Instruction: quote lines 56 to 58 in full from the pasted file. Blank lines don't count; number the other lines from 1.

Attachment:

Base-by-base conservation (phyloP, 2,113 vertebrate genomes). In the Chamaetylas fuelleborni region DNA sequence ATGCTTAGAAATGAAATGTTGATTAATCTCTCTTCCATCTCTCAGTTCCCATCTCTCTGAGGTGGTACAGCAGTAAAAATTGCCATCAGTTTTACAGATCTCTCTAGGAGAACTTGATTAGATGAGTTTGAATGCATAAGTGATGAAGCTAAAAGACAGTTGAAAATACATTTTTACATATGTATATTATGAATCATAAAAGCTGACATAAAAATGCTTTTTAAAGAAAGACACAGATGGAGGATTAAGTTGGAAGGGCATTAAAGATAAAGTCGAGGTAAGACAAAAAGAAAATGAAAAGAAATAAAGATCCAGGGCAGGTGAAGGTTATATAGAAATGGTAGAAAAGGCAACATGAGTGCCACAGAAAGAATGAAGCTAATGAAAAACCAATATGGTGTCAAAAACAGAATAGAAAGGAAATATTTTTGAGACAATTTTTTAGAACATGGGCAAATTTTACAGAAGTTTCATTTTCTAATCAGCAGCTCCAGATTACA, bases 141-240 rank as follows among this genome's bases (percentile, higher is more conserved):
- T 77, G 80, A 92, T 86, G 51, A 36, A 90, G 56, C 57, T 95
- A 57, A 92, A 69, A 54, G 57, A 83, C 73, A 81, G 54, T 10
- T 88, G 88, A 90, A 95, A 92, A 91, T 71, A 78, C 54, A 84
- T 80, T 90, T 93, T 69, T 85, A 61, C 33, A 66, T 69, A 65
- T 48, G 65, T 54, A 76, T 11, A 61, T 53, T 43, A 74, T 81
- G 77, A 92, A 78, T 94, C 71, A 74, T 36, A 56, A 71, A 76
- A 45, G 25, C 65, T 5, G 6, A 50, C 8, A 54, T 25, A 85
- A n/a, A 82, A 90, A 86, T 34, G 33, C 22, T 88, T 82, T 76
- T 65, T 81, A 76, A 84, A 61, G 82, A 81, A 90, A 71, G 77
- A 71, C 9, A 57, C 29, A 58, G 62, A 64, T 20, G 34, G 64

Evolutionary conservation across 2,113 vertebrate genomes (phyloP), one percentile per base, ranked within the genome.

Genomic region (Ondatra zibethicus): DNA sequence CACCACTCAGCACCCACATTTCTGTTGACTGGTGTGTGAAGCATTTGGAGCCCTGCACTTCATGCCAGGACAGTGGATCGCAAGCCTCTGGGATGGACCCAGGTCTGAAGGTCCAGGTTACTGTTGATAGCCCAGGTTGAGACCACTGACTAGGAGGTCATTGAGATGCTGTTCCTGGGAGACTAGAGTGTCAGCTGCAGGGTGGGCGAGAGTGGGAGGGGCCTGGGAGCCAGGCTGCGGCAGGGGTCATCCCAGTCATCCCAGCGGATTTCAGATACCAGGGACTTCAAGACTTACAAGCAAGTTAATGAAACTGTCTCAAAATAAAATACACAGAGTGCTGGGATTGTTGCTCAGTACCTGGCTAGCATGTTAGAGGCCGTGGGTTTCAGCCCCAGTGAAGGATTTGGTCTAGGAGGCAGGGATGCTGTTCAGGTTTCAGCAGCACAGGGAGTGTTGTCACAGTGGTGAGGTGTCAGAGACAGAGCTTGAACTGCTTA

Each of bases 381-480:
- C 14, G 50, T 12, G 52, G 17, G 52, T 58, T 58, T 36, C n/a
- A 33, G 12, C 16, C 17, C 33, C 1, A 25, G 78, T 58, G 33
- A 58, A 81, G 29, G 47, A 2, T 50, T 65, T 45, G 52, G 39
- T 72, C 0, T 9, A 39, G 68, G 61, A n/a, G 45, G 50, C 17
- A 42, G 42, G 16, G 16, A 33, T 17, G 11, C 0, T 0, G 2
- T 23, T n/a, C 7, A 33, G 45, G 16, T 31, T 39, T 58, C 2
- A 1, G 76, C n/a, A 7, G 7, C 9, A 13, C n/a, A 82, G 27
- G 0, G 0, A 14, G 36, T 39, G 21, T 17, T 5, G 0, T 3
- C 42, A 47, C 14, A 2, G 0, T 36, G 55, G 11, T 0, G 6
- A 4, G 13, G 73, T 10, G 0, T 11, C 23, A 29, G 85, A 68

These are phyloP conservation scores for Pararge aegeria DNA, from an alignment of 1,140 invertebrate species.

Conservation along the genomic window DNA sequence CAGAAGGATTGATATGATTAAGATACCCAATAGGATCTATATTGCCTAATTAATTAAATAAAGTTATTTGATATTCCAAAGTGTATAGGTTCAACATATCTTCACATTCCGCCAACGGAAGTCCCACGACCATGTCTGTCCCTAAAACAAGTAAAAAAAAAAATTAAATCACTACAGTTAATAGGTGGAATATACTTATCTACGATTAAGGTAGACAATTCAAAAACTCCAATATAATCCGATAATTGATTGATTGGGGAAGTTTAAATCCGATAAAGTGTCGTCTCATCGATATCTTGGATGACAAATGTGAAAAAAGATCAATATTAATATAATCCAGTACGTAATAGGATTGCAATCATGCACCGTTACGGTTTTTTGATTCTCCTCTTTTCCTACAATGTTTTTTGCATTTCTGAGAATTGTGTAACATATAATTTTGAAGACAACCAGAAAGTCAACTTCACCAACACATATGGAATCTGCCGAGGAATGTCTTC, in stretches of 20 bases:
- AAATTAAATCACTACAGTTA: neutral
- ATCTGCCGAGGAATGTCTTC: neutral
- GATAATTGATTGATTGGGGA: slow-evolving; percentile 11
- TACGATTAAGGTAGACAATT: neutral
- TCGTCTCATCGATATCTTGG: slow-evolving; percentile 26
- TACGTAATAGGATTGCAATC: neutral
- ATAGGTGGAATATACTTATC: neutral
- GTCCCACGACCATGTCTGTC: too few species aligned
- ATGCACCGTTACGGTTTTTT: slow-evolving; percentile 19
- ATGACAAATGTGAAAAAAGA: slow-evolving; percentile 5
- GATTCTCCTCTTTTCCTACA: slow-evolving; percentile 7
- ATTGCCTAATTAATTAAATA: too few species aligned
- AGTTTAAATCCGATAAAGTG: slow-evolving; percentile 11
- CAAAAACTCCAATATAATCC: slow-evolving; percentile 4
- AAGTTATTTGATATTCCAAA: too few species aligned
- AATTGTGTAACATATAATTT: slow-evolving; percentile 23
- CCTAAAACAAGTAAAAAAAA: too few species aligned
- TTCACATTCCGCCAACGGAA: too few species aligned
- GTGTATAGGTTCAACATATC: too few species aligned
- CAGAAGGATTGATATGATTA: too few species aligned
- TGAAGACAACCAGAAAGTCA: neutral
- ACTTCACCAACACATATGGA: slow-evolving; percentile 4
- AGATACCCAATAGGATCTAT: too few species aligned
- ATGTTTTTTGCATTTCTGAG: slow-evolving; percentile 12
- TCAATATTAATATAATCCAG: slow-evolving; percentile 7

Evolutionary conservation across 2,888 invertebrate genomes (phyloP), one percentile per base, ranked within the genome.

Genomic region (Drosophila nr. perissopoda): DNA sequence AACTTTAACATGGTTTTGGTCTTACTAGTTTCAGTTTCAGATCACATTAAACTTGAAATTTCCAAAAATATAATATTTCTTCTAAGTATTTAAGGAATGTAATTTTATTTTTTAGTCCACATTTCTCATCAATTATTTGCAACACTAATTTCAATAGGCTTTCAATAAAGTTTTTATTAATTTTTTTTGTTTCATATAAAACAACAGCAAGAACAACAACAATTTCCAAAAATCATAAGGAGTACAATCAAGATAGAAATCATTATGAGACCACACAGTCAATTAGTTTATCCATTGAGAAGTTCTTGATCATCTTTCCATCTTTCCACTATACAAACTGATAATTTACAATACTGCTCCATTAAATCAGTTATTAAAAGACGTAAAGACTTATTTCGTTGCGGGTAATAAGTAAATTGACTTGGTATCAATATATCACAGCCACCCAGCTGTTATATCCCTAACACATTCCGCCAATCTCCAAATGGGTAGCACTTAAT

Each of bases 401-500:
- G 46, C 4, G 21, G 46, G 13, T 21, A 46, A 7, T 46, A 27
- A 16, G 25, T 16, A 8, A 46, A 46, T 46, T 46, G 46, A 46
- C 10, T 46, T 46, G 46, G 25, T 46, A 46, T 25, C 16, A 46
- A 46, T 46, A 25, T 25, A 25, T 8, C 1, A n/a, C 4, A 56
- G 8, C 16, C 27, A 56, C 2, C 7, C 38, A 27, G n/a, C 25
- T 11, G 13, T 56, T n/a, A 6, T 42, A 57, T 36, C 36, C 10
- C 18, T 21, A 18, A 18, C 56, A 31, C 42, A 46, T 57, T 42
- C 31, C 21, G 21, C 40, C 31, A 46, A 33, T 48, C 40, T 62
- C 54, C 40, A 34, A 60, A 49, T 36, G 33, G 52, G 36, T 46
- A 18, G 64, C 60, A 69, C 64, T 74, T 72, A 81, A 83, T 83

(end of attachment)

- A 16, G 25, T 16, A 8, A 46, A 46, T 46, T 46, G 46, A 46
- C 10, T 46, T 46, G 46, G 25, T 46, A 46, T 25, C 16, A 46
- A 46, T 46, A 25, T 25, A 25, T 8, C 1, A n/a, C 4, A 56